Italian officials canceled the remainder of Venice Carnival as they confront what is now the worst outbreak of the coronavirus in Europe, the BBC reports.
Cases jumped from just six last Friday to more than 160 by Monday in Northern Italy, with three reported deaths.
About 50,000 people cannot enter or leave several towns in Veneto and Lombardy for the next two weeks without special permission. Even outside the zone, many businesses and schools have suspended activities, and several sporting events have been canceled.
We’re near the exclusion zone beside #Codogno, the epicentre of #Italy’s #Coronavirus outbreak. Police say if we cross here, we’d need to quarantine and couldn’t leave for some time. A resident told me by phone just one fruit/vegetable shop is open in a town of 16,000 people. pic.twitter.com/lQUnE4GEDT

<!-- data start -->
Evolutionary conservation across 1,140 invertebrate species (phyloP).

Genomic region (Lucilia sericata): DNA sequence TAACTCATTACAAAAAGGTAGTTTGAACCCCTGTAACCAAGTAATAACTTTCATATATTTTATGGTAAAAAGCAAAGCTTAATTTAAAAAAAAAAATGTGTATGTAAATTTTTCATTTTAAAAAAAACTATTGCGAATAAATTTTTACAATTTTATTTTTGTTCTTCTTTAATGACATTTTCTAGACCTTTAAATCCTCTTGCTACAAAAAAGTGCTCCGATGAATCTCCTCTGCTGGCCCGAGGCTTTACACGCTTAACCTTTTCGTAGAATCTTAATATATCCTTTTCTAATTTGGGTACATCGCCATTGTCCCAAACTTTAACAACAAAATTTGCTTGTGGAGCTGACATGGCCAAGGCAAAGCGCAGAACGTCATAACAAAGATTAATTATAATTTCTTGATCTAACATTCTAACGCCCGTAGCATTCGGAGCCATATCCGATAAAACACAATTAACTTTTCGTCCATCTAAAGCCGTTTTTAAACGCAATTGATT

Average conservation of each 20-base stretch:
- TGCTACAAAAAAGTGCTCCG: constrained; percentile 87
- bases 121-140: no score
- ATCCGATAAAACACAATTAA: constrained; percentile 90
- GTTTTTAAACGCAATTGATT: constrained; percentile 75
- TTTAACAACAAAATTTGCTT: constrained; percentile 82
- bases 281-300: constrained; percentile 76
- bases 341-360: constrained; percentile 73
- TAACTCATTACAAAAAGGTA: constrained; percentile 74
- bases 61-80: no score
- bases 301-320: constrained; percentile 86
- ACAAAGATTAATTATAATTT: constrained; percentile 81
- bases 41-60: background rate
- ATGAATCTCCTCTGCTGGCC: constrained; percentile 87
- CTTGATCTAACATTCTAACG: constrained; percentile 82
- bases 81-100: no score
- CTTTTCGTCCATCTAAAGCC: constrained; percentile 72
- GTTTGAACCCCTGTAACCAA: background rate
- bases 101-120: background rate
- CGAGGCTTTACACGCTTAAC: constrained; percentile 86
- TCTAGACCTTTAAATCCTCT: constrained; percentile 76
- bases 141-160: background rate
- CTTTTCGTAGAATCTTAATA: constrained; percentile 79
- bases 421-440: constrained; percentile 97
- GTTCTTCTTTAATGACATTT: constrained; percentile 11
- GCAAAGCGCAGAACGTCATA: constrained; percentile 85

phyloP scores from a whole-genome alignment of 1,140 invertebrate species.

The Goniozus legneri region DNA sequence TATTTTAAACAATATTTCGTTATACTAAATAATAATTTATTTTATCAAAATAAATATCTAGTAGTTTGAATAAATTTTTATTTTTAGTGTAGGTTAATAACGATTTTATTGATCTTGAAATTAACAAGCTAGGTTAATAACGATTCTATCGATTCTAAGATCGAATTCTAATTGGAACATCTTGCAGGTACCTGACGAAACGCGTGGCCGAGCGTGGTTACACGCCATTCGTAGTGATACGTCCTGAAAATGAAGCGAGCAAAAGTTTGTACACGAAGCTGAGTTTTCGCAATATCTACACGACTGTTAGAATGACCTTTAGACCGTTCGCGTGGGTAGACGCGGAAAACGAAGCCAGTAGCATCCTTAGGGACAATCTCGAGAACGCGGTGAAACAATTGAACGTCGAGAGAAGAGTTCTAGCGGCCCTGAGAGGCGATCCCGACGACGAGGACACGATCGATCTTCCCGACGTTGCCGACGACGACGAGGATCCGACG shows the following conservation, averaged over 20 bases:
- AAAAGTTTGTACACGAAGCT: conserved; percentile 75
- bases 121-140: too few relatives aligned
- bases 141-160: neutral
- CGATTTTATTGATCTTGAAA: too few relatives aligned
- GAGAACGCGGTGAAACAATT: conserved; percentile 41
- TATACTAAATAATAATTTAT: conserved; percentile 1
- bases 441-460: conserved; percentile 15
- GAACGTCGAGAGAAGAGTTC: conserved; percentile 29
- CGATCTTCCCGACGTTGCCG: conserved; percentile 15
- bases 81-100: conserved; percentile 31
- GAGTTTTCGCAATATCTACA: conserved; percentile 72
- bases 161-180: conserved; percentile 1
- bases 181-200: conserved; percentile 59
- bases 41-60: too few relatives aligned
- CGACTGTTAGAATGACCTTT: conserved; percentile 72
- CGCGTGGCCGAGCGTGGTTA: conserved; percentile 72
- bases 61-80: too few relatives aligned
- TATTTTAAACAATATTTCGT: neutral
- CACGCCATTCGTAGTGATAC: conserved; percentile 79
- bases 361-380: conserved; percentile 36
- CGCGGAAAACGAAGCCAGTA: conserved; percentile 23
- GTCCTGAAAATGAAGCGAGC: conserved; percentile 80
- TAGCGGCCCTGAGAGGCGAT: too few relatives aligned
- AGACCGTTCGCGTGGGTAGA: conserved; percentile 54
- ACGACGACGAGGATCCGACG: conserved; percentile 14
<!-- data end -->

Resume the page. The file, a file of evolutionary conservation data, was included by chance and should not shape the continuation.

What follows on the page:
— Mark Lowen (@marklowen) February 23, 2020
The 11 towns under quarantine include: Codogno, Castiglione d’Adda, Casalpusterlengo, Fombio, Maleo, Somaglia, Bertonico, Terranova dei Passerini, Castelgerundo, San Fiorano, and Vo’Euganeo.
Is it safe for U.S. citizens to travel to Italy?
The short answer: yes.
The outbreak, so far, has been contained and the country’s international borders remain open.
“At this time, CDC does not recommend canceling or postponing travel to Italy,” the U.S. Centers for Disease Control and Prevention stated in its latest travel notice.
For tips on how to protect yourself from disease transmission during your trip to Italy, visit The Local.